Originally posted on March 10, 2012
Today, my significant other pointed me to an article he found on the New York Times website about E L James’s Fifty Shades trilogy. I’d heard about her books, but I haven’t read them. I’m not sure that I will, just because I’m not into BDSM (and, I’m told, the sex scenes are pretty darned graphic, not that I necessarily have a problem with graphic, mind you).
But that doesn’t matter. What does matter is the fact that her books are selling like crazy. According to the Times article, the trilogy has sold more than one-quarter of a million books, and that fact alone has set the internet world abuzz. (Really. Google it if you don’t believe me.)
Again, that’s not necessarily that exciting either, because there have been lots of authors who have sold millions of books. No, what I find exciting is the fact that it’s maybe, just maybe, becoming acceptable to write sex.
Chances are most of you reading my blog already accept and, in fact, embrace that! But I’ll be frank. While I’m content with my book sales, I don’t write just to read my own stuff (although I do like to read it). Writers write to be read. We want people (preferably lots of them) to get caught up in the stories that previously only existed in our heads. And I’m no different. I long gave up the dream of being able to give up the day job to write exclusively. But I want women to read my books, get swept away, enjoy themselves. I want lots more readers!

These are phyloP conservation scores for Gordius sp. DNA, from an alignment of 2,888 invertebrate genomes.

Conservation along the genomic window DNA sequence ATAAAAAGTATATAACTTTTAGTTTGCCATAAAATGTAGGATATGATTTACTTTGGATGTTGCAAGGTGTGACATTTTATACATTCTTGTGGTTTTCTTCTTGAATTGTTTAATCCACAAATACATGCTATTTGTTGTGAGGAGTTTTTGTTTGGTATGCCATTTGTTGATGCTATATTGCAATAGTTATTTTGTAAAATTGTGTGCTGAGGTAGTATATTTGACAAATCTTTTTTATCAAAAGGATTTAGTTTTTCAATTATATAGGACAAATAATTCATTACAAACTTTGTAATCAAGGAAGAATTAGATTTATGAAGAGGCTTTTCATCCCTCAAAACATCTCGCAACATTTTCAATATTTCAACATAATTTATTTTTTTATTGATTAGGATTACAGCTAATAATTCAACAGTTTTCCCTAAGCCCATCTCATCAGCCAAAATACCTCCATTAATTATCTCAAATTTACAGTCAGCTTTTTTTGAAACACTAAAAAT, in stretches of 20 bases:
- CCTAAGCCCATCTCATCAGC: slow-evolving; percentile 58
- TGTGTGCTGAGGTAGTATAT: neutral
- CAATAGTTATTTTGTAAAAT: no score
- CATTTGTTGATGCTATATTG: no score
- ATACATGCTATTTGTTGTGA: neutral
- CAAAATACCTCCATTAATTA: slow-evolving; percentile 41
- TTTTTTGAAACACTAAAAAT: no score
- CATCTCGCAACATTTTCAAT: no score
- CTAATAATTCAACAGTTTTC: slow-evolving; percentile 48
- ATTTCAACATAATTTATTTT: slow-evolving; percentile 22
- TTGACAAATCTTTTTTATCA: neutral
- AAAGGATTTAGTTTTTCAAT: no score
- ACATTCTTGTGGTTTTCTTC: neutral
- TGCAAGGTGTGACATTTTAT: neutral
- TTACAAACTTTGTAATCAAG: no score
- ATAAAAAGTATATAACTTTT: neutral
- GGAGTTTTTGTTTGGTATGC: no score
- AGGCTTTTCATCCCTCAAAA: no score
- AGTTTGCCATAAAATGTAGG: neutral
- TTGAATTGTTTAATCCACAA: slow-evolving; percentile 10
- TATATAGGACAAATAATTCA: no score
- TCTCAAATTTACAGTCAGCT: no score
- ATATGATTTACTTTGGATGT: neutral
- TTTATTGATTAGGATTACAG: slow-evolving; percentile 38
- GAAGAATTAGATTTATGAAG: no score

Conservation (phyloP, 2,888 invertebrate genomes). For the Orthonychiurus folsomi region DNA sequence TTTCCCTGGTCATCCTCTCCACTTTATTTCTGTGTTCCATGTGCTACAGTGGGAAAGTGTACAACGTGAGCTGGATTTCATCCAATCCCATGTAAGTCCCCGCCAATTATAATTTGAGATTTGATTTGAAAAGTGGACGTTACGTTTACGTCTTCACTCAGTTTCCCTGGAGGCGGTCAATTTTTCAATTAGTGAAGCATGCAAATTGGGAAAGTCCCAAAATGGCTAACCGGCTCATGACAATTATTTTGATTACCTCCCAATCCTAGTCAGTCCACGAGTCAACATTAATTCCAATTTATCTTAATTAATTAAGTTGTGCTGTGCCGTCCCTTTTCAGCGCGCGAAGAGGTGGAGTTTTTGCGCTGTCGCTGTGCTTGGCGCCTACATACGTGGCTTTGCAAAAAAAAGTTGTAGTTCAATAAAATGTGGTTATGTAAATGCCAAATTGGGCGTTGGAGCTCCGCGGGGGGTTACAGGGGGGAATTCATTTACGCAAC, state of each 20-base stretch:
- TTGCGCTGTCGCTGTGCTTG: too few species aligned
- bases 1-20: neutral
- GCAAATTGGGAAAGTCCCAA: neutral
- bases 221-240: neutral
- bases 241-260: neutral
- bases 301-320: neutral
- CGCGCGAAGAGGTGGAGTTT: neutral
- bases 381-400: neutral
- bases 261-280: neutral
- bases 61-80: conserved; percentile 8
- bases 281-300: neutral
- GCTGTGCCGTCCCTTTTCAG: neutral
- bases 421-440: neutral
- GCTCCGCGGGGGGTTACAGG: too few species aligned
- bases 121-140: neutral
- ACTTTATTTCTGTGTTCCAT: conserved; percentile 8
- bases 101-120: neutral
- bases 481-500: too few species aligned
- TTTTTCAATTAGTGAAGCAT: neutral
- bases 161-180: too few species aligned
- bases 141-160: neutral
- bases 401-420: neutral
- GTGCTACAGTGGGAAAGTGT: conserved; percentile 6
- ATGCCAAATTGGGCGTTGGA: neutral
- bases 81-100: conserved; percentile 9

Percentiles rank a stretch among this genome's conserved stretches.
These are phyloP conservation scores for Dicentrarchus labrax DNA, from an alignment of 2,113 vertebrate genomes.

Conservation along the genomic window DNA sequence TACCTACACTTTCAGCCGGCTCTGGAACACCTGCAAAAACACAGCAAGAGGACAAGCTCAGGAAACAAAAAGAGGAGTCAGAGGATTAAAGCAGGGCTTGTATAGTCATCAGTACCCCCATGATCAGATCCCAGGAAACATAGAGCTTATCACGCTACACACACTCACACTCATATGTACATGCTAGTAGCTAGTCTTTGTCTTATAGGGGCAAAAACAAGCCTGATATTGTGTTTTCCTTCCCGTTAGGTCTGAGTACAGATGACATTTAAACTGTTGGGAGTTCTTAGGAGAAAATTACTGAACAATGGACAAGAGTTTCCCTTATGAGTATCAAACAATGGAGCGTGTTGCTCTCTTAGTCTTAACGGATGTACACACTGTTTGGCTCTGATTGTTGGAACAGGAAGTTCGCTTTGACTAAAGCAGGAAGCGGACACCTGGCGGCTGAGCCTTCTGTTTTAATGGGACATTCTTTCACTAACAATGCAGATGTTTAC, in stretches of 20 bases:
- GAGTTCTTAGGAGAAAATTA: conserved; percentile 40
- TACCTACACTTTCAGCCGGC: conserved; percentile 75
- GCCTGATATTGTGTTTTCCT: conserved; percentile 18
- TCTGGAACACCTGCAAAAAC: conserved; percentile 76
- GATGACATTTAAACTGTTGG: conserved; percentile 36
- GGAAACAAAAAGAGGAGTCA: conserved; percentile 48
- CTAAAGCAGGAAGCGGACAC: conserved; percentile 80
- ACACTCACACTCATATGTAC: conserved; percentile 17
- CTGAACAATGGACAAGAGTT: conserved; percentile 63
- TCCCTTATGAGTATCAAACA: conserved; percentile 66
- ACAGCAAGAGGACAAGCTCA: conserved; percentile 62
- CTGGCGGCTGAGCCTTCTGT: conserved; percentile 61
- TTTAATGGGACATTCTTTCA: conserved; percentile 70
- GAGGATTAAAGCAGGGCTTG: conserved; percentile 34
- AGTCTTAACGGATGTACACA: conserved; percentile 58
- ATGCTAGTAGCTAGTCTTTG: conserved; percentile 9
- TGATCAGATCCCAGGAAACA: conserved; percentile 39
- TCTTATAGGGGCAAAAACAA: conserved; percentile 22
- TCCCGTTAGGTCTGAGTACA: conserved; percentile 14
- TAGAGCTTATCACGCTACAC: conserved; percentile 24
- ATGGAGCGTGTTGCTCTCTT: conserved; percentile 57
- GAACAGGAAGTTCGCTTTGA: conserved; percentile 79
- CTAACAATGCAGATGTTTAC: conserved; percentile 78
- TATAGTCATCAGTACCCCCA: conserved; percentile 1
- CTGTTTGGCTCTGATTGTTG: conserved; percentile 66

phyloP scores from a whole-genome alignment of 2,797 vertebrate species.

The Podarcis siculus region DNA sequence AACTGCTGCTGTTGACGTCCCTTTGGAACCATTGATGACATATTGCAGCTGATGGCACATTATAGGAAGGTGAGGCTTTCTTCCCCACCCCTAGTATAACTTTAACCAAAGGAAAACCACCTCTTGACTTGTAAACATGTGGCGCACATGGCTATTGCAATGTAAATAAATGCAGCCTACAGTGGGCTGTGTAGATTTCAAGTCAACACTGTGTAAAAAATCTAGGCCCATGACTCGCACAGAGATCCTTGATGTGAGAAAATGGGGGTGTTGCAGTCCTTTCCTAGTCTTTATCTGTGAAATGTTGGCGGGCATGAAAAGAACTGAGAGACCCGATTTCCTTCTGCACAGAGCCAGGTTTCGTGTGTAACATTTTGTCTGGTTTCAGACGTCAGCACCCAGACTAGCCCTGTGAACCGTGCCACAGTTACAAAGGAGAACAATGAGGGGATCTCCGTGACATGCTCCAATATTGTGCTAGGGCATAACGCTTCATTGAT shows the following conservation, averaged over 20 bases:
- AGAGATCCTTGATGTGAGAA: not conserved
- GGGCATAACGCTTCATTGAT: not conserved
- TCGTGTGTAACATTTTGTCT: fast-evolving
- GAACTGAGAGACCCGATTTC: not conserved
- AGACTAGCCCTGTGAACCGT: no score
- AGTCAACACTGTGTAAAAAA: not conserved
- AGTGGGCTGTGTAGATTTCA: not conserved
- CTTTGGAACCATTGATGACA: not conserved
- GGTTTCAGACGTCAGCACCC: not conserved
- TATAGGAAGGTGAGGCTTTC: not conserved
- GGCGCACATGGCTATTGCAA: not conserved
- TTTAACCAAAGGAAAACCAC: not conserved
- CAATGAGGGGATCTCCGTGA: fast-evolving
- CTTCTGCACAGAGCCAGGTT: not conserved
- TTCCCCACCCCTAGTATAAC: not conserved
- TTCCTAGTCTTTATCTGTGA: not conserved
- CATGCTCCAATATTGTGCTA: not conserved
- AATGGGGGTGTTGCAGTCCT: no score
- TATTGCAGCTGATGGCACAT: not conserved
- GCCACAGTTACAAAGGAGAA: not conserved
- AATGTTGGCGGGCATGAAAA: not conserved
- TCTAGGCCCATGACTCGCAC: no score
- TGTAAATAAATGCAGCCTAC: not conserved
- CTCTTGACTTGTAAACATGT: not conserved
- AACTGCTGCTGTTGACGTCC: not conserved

No, I don’t want to just write about sex, although I know there’s a market for it. There’s also a market for erotica, which to me means a (usually) romantic story with lots and lots of sex throughout. Well, I’m not big into that either, because most of the erotica I’ve ever read gets to a point where the sex feels forced. (Okay, so the hero and heroine just had sex for the fifteenth time in three days, and now all the sex is starting to sound the same.) Sure, I love to write about sex, but that’s not all there is to it. My heroines have so much more they want to say, so much more they want to do.
Still, I didn’t decide to blog today to get up on a soapbox. I wanted to celebrate. I was thinking, “If erotic stories heavily laced with sex are becoming popular with enough women to get the notice of both the media and large publishing houses, then maybe my books will get noticed more.” And that’s my hope…that if a BDSM novel (with what I’ve heard has a fairly thin plot) can be wildly popular, maybe I can be mildly popular. I can dream, can’t I?